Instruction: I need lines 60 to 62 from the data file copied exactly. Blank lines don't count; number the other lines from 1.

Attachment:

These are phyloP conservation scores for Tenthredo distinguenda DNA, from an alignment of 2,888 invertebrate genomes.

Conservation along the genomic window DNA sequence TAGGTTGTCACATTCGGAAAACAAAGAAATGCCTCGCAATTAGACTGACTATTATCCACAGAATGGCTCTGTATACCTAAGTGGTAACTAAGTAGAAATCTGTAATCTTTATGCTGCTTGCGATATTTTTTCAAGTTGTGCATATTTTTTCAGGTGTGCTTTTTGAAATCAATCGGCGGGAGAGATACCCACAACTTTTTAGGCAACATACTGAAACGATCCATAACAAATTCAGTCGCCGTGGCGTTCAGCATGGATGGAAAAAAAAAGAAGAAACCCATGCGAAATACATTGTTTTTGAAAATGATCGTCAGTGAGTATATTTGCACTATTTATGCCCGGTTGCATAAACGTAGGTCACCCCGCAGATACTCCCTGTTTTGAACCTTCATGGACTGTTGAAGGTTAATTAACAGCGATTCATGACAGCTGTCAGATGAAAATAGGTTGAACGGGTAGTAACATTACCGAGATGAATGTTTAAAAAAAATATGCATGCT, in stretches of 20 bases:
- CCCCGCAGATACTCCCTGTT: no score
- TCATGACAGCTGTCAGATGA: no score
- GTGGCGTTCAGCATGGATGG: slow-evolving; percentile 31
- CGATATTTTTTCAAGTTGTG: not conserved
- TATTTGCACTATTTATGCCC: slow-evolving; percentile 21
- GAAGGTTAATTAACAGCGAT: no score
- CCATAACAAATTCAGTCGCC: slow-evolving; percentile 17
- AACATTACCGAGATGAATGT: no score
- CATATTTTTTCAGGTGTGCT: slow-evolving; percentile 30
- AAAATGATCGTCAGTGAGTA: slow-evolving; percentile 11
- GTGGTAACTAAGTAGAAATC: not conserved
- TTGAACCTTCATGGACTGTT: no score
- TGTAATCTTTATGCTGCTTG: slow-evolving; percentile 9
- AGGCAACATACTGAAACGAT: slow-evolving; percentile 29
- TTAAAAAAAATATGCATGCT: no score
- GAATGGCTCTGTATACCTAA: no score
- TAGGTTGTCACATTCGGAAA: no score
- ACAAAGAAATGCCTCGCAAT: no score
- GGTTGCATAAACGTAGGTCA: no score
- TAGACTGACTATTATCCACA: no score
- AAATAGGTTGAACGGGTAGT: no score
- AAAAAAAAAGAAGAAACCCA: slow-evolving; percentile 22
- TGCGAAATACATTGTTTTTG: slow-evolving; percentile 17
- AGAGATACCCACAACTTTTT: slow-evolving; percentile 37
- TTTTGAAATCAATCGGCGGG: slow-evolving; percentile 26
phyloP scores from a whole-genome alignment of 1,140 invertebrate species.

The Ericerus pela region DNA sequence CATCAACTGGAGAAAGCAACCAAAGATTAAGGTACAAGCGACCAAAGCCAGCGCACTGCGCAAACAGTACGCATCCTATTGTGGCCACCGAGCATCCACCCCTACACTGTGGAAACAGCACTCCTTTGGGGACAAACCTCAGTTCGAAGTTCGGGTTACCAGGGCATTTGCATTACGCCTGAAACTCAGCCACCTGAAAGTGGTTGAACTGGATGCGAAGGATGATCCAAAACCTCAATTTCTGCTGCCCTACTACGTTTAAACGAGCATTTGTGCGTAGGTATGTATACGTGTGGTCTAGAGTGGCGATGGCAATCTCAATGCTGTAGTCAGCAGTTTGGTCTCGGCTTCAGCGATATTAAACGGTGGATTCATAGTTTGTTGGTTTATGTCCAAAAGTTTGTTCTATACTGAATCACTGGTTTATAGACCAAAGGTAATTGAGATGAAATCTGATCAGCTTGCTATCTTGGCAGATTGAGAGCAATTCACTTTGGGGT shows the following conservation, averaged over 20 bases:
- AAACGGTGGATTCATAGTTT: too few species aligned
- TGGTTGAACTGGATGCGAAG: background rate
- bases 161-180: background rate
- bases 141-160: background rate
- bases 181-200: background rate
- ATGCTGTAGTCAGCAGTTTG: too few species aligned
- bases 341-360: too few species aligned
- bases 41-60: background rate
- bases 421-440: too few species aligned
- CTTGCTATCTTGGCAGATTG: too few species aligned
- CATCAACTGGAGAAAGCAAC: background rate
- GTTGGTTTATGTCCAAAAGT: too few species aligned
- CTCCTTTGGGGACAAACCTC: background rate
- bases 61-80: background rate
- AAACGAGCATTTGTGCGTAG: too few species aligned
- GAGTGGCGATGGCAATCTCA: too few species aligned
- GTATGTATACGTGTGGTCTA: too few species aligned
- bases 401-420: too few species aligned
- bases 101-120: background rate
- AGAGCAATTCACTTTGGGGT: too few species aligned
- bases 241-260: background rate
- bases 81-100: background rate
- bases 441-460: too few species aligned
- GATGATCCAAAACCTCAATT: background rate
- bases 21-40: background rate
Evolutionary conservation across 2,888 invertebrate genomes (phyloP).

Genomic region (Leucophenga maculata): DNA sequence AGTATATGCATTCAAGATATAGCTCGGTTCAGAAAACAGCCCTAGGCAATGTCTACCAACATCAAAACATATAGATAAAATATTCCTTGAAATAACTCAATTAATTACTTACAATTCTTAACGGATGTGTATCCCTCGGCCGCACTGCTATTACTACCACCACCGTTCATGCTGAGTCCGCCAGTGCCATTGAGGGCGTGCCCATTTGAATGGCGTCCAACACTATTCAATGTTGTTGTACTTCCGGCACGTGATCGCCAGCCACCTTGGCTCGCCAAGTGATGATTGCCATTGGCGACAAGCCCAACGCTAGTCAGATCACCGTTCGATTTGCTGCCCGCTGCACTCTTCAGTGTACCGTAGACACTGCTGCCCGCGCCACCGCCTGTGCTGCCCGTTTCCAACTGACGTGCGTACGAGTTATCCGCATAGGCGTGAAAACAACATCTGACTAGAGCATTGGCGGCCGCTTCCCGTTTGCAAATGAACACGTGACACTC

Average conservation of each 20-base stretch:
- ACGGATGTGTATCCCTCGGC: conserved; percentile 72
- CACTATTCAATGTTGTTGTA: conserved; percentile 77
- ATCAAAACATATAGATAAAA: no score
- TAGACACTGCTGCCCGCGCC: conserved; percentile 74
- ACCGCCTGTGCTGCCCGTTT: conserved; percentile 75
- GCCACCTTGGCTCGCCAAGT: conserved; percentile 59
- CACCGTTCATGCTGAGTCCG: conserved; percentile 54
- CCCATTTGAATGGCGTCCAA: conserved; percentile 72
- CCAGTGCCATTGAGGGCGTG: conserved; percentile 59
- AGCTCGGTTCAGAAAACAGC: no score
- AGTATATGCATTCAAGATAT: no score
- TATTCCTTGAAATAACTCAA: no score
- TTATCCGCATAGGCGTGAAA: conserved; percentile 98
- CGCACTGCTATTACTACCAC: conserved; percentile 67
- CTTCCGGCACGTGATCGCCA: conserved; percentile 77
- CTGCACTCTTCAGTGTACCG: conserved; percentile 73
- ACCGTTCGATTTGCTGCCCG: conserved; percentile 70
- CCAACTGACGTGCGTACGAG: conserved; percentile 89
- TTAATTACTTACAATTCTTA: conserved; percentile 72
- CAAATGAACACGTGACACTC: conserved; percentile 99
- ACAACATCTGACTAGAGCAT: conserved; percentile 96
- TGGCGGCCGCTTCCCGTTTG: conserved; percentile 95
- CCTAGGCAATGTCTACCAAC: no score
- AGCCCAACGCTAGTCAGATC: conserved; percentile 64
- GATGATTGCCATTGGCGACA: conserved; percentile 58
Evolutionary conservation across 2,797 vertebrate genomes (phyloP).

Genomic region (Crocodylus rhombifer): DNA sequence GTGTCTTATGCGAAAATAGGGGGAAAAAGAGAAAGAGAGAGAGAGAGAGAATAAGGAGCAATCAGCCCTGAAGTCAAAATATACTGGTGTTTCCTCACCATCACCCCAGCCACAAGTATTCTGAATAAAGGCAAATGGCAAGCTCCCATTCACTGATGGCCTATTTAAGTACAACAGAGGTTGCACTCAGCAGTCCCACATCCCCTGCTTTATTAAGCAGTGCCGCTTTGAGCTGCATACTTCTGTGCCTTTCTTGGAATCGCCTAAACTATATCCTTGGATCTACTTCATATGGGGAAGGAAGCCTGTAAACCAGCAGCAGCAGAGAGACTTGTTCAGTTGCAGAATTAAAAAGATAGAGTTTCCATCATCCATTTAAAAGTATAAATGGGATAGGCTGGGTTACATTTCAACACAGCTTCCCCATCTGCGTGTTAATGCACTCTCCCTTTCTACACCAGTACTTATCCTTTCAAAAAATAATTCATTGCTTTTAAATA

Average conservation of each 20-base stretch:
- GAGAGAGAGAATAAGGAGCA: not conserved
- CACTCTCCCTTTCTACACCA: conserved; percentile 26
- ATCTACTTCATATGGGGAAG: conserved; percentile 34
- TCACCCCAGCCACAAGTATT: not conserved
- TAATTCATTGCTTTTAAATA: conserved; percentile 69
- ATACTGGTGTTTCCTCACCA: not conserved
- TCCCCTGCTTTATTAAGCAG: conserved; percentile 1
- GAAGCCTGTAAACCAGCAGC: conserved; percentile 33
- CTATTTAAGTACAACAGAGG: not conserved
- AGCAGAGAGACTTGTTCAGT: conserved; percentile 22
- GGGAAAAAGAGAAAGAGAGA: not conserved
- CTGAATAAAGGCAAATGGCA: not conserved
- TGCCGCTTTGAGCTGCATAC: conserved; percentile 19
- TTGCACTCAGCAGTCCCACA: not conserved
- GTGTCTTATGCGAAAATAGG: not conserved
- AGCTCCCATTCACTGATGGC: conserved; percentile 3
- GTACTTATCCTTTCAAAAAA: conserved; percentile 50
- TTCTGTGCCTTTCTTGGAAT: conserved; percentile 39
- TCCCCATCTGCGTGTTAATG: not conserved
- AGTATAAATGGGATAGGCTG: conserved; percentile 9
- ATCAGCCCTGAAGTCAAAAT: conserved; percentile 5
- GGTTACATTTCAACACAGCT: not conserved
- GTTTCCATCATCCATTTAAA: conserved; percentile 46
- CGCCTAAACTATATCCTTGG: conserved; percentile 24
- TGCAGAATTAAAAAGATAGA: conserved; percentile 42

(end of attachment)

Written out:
- ATCAAAACATATAGATAAAA: no score
- TAGACACTGCTGCCCGCGCC: conserved; percentile 74
- ACCGCCTGTGCTGCCCGTTT: conserved; percentile 75